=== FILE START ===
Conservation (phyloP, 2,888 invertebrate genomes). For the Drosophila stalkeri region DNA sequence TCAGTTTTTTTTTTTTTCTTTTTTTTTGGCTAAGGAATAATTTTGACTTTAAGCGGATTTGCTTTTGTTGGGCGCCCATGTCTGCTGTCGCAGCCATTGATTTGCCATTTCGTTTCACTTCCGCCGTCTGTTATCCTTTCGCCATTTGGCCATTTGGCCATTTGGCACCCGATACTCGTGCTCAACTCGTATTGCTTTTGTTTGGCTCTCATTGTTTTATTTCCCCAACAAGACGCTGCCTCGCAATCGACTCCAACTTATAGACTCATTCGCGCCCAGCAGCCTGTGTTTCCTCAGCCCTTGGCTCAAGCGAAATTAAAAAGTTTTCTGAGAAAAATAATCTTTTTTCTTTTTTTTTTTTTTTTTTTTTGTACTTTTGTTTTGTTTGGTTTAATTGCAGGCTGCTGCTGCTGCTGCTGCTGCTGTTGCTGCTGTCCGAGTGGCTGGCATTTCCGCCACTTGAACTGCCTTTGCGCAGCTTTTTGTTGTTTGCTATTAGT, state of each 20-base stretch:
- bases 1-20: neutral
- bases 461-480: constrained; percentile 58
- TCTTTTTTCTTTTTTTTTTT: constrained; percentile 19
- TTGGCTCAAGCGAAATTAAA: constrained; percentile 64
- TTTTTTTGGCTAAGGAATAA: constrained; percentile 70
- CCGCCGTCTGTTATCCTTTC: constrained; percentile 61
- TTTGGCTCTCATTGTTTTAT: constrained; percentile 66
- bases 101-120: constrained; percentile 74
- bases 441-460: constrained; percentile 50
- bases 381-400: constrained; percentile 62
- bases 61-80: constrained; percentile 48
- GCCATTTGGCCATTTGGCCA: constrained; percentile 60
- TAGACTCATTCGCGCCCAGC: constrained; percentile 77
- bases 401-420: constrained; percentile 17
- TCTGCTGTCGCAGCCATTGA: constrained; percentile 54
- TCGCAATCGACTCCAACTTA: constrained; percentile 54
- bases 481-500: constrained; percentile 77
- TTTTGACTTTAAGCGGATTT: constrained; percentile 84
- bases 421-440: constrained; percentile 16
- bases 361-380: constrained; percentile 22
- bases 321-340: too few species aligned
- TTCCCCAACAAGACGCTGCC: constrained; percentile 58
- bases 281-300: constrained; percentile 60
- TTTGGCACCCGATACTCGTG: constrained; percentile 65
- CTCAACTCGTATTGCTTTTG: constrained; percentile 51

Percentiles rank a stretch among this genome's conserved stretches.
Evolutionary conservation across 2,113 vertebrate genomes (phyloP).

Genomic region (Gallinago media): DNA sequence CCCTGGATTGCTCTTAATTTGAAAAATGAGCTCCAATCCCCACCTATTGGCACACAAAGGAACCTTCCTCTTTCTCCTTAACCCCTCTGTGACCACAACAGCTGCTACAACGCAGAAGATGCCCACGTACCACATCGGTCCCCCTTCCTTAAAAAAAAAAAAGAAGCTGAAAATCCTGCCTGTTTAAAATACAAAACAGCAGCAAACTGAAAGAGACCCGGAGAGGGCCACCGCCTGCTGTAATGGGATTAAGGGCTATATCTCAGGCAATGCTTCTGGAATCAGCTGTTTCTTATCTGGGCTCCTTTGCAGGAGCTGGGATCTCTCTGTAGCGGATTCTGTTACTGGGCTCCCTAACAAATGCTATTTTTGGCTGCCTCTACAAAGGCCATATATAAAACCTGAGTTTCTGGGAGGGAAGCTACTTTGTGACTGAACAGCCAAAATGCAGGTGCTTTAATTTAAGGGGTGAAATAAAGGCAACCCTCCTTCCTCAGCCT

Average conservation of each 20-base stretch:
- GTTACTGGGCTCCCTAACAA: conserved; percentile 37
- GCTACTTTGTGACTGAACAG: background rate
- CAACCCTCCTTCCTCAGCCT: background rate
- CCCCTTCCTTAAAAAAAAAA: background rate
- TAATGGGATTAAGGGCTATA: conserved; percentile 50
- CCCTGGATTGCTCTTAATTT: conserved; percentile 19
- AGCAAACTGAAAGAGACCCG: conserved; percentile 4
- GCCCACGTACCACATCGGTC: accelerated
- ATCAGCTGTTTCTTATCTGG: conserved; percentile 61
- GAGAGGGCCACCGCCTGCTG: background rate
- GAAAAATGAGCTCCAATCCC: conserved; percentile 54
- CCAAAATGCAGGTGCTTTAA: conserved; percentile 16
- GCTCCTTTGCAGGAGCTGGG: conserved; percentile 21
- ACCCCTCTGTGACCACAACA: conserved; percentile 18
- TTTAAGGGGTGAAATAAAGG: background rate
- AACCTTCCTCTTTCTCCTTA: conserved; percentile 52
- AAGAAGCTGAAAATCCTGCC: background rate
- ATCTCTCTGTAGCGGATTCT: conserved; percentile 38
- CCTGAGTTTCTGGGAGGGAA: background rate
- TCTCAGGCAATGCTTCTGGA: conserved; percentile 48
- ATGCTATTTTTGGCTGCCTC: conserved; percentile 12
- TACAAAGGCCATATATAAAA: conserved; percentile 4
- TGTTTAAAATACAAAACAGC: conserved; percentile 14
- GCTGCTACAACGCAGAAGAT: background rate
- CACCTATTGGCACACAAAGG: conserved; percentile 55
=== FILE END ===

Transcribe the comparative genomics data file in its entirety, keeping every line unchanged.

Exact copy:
Conservation (phyloP, 2,888 invertebrate genomes). For the Drosophila stalkeri region DNA sequence TCAGTTTTTTTTTTTTTCTTTTTTTTTGGCTAAGGAATAATTTTGACTTTAAGCGGATTTGCTTTTGTTGGGCGCCCATGTCTGCTGTCGCAGCCATTGATTTGCCATTTCGTTTCACTTCCGCCGTCTGTTATCCTTTCGCCATTTGGCCATTTGGCCATTTGGCACCCGATACTCGTGCTCAACTCGTATTGCTTTTGTTTGGCTCTCATTGTTTTATTTCCCCAACAAGACGCTGCCTCGCAATCGACTCCAACTTATAGACTCATTCGCGCCCAGCAGCCTGTGTTTCCTCAGCCCTTGGCTCAAGCGAAATTAAAAAGTTTTCTGAGAAAAATAATCTTTTTTCTTTTTTTTTTTTTTTTTTTTTGTACTTTTGTTTTGTTTGGTTTAATTGCAGGCTGCTGCTGCTGCTGCTGCTGCTGTTGCTGCTGTCCGAGTGGCTGGCATTTCCGCCACTTGAACTGCCTTTGCGCAGCTTTTTGTTGTTTGCTATTAGT, state of each 20-base stretch:
- bases 1-20: neutral
- bases 461-480: constrained; percentile 58
- TCTTTTTTCTTTTTTTTTTT: constrained; percentile 19
- TTGGCTCAAGCGAAATTAAA: constrained; percentile 64
- TTTTTTTGGCTAAGGAATAA: constrained; percentile 70
- CCGCCGTCTGTTATCCTTTC: constrained; percentile 61
- TTTGGCTCTCATTGTTTTAT: constrained; percentile 66
- bases 101-120: constrained; percentile 74
- bases 441-460: constrained; percentile 50
- bases 381-400: constrained; percentile 62
- bases 61-80: constrained; percentile 48
- GCCATTTGGCCATTTGGCCA: constrained; percentile 60
- TAGACTCATTCGCGCCCAGC: constrained; percentile 77
- bases 401-420: constrained; percentile 17
- TCTGCTGTCGCAGCCATTGA: constrained; percentile 54
- TCGCAATCGACTCCAACTTA: constrained; percentile 54
- bases 481-500: constrained; percentile 77
- TTTTGACTTTAAGCGGATTT: constrained; percentile 84
- bases 421-440: constrained; percentile 16
- bases 361-380: constrained; percentile 22
- bases 321-340: too few species aligned
- TTCCCCAACAAGACGCTGCC: constrained; percentile 58
- bases 281-300: constrained; percentile 60
- TTTGGCACCCGATACTCGTG: constrained; percentile 65
- CTCAACTCGTATTGCTTTTG: constrained; percentile 51

Percentiles rank a stretch among this genome's conserved stretches.
Evolutionary conservation across 2,113 vertebrate genomes (phyloP).

Genomic region (Gallinago media): DNA sequence CCCTGGATTGCTCTTAATTTGAAAAATGAGCTCCAATCCCCACCTATTGGCACACAAAGGAACCTTCCTCTTTCTCCTTAACCCCTCTGTGACCACAACAGCTGCTACAACGCAGAAGATGCCCACGTACCACATCGGTCCCCCTTCCTTAAAAAAAAAAAAGAAGCTGAAAATCCTGCCTGTTTAAAATACAAAACAGCAGCAAACTGAAAGAGACCCGGAGAGGGCCACCGCCTGCTGTAATGGGATTAAGGGCTATATCTCAGGCAATGCTTCTGGAATCAGCTGTTTCTTATCTGGGCTCCTTTGCAGGAGCTGGGATCTCTCTGTAGCGGATTCTGTTACTGGGCTCCCTAACAAATGCTATTTTTGGCTGCCTCTACAAAGGCCATATATAAAACCTGAGTTTCTGGGAGGGAAGCTACTTTGTGACTGAACAGCCAAAATGCAGGTGCTTTAATTTAAGGGGTGAAATAAAGGCAACCCTCCTTCCTCAGCCT

Average conservation of each 20-base stretch:
- GTTACTGGGCTCCCTAACAA: conserved; percentile 37
- GCTACTTTGTGACTGAACAG: background rate
- CAACCCTCCTTCCTCAGCCT: background rate
- CCCCTTCCTTAAAAAAAAAA: background rate
- TAATGGGATTAAGGGCTATA: conserved; percentile 50
- CCCTGGATTGCTCTTAATTT: conserved; percentile 19
- AGCAAACTGAAAGAGACCCG: conserved; percentile 4
- GCCCACGTACCACATCGGTC: accelerated
- ATCAGCTGTTTCTTATCTGG: conserved; percentile 61
- GAGAGGGCCACCGCCTGCTG: background rate
- GAAAAATGAGCTCCAATCCC: conserved; percentile 54
- CCAAAATGCAGGTGCTTTAA: conserved; percentile 16
- GCTCCTTTGCAGGAGCTGGG: conserved; percentile 21
- ACCCCTCTGTGACCACAACA: conserved; percentile 18
- TTTAAGGGGTGAAATAAAGG: background rate
- AACCTTCCTCTTTCTCCTTA: conserved; percentile 52
- AAGAAGCTGAAAATCCTGCC: background rate
- ATCTCTCTGTAGCGGATTCT: conserved; percentile 38
- CCTGAGTTTCTGGGAGGGAA: background rate
- TCTCAGGCAATGCTTCTGGA: conserved; percentile 48
- ATGCTATTTTTGGCTGCCTC: conserved; percentile 12
- TACAAAGGCCATATATAAAA: conserved; percentile 4
- TGTTTAAAATACAAAACAGC: conserved; percentile 14
- GCTGCTACAACGCAGAAGAT: background rate
- CACCTATTGGCACACAAAGG: conserved; percentile 55